(I’d like to break in here to say that I nowadays don’t believe that spray bottle training is really necessary. It’s definitely not the best way to train a cat because it’s still a type of negative reinforcement*, even though it doesn’t hurt the cat. And I definitely don’t advocate bopping a cat on the nose, no matter how lightly. But Smirnoff was my first cat and I knew nothing and all I could do was use the tools at my disposal. So we move on…)
[*EDIT: it’s actually a type of “positive punishment”, if you want to get into the nitty gritty of animal training.]
Then I started training him. I knew about training dogs, even though I’d never really done it myself, and I just didn’t see why my cat couldn’t be trained as well. He’s incredibly smart for a cat. I’d take a treat and put it just above and behind his nose so that he’d have to sit in order to reach it. Once his butt was down, he’d get the treat. That was easy. So then I put the treat on the floor and when he was lying down, he’d get the treat. Not too bad. And then I took it one step further and circled the treat so that he’d roll over in order to get it. And after not too long, Smirnoff was able to sit, lay down, and roll over.
We also took him outside onto the porch. He was brought to the shelter as a stray and loves the outdoors, so I bought a harness and leash to make sure he didn’t go anywhere he wasn’t supposed to (I live on the third floor, which is a very dangerous height for a falling cat). He loved being outside even though he hated the harness. It was only through treats that I’d be able to trick him into letting me put it over his head and then I’d have to buckle the rest quickly before he’d bite. Eventually, however, he realized that the harness meant the porch, and so he’d let me put it on him without bribery or force. He was getting better.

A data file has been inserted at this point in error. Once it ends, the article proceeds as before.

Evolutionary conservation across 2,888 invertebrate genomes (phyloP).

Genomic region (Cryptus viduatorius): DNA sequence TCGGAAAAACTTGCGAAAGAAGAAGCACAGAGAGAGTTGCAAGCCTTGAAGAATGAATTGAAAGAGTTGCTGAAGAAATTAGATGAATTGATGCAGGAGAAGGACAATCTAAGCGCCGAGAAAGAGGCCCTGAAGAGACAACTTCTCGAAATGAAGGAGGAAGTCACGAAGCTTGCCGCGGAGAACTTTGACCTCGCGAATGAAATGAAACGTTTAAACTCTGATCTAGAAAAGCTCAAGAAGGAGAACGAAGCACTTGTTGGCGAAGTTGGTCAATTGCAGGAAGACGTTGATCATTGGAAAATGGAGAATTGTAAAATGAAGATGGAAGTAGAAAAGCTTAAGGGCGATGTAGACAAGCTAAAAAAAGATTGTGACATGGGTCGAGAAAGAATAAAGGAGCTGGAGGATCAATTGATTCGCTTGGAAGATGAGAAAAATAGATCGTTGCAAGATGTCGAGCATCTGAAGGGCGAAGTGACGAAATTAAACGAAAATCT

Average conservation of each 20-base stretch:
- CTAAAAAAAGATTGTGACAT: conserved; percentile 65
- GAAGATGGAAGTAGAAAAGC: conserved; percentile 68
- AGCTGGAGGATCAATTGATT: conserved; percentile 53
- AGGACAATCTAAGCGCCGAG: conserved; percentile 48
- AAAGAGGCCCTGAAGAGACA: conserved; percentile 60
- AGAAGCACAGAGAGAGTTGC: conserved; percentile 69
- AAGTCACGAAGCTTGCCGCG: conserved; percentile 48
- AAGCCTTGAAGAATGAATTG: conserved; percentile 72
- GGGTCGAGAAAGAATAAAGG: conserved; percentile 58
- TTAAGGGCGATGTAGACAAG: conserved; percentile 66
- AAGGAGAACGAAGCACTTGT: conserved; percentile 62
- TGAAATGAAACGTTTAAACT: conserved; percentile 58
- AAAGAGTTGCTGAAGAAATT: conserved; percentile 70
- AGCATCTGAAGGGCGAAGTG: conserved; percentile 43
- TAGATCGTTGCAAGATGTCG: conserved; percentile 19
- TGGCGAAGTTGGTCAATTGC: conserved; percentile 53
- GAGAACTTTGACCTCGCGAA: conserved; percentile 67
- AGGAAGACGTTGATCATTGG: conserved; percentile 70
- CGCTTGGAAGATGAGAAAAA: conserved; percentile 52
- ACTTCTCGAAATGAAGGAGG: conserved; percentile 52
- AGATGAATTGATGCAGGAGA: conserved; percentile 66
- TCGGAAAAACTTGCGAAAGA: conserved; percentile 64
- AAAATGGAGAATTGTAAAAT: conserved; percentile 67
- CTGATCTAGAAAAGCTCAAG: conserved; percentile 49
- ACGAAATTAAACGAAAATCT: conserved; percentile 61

I’d love to say that all of this took just a few weeks, but that would be a blatant lie. I’m talking about a good three months before I felt confident in dealing with Smirnoff’s issues, and another three months before he was completely manageable. I adopted him in May, and by Christmas time, he was a much more controlled cat. It took effort from not only me, but a lot of effort from Cassandra, and although our disciplinary styles didn’t always match (she was a lot more firm with Smirnoff than I was), she had a lot to do with Smirnoff’s success because he idolized her; she was the top of the hierarchy.
Lastly, a huge change in Smirnoff’s behavior came when I adopted Bacardi in January 2011 (more on that later). After all, most of Smirnoff’s wild energy came from the fact that he wanted to play (which we did plenty with him) and he wanted to roughhouse (which we didn’t want him to do with us). Bacardi was the final piece of Smirnoff’s behavioral transformation.
Now, at age 3, Smirnoff has calmed down significantly. He still has high arousal tendencies and plenty of energy, but he loves people, is incredibly smart and he always gives you fair warning if you’re riling him up or doing something he doesn’t like. He’ll gently put his teeth on you once. If you don’t listen, that’s when he bites—but not hard. He’s a cat; not a savage.